By Joh Rathbun. Photos by Clay Ryon.
I’m usually the only woman at the pump track, so I’ve decided that if I have to be the only woman to get more women out there, I will be that woman. I also lead rides in Santa Cruz for my team, Shine Riders. The Shine Santa Cruz rides are designed for women to work on their bike-handling skills, regardless of their skill and fitness level. So, it seemed like a no-brainer to host a Shine ride at a pump track. I would get the women out there via my team outreach.
I was stoked when Epicenter Cycling, with the permission of the land owners, Barry Swenson Builders, and the local kids’ labor, built the first pump track in Santa Cruz County in 2010. Flash forward to 2014, and there are several pump tracks in the area. I chose the Chanticleer Pump track for this ride, as it’s centrally located, and rumor has it that it’s the best one.
Pump tracks are amazing for many reasons. 1. It’s a great way to work on your bike-handling skills in a low-risk environment. 2. It’s a great work out, as you usually go anaerobic in under 30 seconds—before you even finish your first lap. 3. It’s a great way to meet your neighbors. 4. It’s a great equalizer—everyone’s gotta start somewhere! 5. You don’t necessarily have to have an expensive bike to ride a pump track.
California is in a drought, so while the recent rain was welcomed, it made for some muddy conditions. Fortunately, the track was still rideable, and everyone had a can-do attitude. I advertised this ride as all-ages and co-ed, so I was pleased when more women than men showed up. This is a public track, though, so the men still outnumbered the women on the whole. Nonetheless, I did not feel like a minority, swimming solo in a sea of testosterone.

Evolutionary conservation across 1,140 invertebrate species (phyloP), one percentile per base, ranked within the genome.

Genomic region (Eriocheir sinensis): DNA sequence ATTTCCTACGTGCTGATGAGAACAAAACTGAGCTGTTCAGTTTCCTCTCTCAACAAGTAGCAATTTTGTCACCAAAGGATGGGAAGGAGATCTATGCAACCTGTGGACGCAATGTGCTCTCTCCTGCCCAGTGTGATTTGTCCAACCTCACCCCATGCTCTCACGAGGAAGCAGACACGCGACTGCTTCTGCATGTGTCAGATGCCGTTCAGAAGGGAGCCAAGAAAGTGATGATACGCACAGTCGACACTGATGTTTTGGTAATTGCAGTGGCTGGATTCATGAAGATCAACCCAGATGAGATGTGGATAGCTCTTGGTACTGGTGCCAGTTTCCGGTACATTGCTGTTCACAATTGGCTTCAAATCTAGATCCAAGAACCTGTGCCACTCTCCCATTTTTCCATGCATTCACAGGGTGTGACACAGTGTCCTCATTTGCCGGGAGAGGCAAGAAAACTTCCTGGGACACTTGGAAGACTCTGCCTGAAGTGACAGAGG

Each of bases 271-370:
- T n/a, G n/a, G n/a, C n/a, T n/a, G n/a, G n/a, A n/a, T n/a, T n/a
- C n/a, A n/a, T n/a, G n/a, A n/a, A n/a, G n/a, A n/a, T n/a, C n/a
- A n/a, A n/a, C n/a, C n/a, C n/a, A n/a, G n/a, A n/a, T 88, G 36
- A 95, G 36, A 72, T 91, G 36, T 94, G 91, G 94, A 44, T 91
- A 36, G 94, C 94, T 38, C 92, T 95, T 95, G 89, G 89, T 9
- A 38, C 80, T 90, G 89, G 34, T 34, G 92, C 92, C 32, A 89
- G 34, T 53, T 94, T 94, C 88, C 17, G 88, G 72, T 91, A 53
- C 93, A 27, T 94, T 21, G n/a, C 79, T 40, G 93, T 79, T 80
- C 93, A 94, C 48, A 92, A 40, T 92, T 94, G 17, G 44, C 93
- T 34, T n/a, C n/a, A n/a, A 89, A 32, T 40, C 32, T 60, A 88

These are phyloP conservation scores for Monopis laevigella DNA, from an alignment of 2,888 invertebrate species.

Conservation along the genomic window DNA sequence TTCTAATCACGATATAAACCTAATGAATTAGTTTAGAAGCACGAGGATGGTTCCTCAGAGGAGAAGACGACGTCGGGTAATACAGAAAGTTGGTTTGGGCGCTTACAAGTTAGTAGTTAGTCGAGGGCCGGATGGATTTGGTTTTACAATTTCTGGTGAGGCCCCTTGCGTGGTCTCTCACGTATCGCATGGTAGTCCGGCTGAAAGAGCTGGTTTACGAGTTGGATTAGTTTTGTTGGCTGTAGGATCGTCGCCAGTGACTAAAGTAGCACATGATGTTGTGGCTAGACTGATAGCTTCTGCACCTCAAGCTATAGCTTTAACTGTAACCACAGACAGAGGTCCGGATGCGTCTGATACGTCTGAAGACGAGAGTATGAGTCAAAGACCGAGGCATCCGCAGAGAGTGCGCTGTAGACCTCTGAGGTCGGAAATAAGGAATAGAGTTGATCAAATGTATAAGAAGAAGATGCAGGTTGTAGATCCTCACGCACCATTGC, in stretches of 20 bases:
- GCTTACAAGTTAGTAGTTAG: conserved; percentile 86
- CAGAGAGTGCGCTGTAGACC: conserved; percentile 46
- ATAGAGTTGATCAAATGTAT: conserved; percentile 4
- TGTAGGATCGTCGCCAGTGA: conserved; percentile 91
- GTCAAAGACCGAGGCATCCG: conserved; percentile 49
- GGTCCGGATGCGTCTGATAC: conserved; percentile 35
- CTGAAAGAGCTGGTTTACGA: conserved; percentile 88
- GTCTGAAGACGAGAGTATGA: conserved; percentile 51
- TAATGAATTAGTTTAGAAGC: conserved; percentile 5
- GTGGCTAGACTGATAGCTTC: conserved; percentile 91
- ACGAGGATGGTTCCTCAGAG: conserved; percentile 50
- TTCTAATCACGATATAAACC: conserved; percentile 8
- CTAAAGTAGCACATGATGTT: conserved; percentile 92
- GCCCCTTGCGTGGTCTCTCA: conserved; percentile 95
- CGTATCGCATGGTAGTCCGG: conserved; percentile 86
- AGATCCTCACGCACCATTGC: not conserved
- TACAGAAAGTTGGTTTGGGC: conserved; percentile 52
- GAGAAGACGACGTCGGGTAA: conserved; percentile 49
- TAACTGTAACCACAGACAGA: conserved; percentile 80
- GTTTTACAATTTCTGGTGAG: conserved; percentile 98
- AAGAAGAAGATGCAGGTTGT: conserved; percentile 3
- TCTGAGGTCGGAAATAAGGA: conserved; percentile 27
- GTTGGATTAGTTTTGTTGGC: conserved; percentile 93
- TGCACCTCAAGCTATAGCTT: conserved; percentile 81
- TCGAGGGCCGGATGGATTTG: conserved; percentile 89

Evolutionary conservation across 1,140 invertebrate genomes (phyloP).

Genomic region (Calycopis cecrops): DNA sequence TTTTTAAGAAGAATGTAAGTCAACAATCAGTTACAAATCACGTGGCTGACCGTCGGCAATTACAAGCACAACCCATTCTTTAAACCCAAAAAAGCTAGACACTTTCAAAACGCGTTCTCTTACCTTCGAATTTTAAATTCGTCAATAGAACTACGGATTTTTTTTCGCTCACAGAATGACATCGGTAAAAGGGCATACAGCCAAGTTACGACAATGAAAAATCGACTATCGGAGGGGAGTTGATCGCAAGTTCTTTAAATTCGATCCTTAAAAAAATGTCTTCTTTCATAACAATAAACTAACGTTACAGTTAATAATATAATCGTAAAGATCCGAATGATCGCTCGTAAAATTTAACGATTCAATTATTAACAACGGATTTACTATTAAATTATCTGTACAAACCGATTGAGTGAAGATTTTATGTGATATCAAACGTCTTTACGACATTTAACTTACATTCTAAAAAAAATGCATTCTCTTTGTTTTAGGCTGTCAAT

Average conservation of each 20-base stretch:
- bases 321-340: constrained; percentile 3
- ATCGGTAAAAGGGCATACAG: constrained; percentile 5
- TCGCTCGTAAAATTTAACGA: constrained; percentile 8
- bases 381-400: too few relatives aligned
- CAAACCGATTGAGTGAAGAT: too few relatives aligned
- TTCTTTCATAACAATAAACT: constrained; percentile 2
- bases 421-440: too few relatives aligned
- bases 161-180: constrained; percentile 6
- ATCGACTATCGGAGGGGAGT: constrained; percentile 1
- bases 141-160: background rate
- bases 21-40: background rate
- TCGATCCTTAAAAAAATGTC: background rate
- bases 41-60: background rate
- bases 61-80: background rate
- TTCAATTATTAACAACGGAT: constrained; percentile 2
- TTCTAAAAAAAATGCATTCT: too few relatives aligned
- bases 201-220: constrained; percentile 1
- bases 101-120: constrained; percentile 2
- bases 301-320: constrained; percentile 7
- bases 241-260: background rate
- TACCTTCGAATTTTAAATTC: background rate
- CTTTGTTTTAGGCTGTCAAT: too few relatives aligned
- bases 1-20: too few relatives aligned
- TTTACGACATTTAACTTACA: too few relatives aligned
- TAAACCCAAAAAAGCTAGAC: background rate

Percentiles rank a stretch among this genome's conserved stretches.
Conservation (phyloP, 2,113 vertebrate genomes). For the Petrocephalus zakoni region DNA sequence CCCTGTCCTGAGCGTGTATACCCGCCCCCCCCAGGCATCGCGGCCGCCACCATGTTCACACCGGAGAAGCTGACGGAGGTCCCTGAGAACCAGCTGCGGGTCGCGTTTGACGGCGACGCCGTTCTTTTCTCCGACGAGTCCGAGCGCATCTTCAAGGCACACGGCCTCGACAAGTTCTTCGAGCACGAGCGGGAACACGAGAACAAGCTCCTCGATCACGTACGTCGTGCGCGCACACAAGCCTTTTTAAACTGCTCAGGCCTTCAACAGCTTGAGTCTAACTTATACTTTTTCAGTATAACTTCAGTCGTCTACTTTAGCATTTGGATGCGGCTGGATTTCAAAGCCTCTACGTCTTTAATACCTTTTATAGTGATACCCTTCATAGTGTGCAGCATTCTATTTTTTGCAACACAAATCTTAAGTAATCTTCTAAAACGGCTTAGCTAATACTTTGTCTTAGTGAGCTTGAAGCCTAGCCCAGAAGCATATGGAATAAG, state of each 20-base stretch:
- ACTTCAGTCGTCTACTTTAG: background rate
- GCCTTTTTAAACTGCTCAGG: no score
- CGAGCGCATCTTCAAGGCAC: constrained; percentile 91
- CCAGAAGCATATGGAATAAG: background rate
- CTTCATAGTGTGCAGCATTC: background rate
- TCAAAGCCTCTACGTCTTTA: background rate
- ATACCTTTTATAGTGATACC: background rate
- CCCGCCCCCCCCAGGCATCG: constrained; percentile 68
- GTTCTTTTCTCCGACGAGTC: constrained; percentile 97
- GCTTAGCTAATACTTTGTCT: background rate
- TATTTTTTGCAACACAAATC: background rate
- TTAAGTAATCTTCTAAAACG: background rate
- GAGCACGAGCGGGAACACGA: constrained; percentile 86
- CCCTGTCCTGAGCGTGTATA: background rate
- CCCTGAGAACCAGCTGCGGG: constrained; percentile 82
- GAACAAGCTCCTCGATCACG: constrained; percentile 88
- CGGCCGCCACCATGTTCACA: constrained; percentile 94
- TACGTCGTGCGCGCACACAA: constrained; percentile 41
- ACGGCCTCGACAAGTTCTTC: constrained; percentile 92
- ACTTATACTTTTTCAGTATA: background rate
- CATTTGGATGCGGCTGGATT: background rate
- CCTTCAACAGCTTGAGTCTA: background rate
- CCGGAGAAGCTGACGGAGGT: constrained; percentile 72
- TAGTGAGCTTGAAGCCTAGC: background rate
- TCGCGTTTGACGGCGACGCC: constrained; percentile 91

Brittany Bolen, of Scotts Valley, was one of the women that showed up. “It was a great experience for my girl friend and myself,” she said. “We definitely enjoyed our time thanks to the great encouragement from everyone. Waiting to drop in can be intimidating but all the camaraderie helped take away that anxiety. I learned so much and I can’t wait to improve my pump skills more!”
The first rule of thumb for the pump track is that you must keep up your speed, and maintain that momentum. Once you learn that rule, you automatically apply it anywhere you’re riding. And that is my favorite aspect of any pump track—the fact that you’re having so much fun on the track and with whomever shows up—that you don’t realize you’re acquiring skills until you ride your favorite singletrack. Because you’re hitting features at full speed, and not even blinking.
If you’d like to join us, the next mellow, one-hour clinic is this Saturday, May 10, at the Chanticleer pump track in Santa Cruz. We will cover the basics needed to ride the track, including lifting the front wheel, body positioning and some bike maintenance. Get more info and RSVP here.
About the author: Joh Rathbun is a freelance action sports writer, and columnist & ride leader for Shine Riders Co. To stay up to date on West Coast events, or to join her on a ride, like her Facebook page, or contact her at johrathbun.wix.com/freelancewriter.
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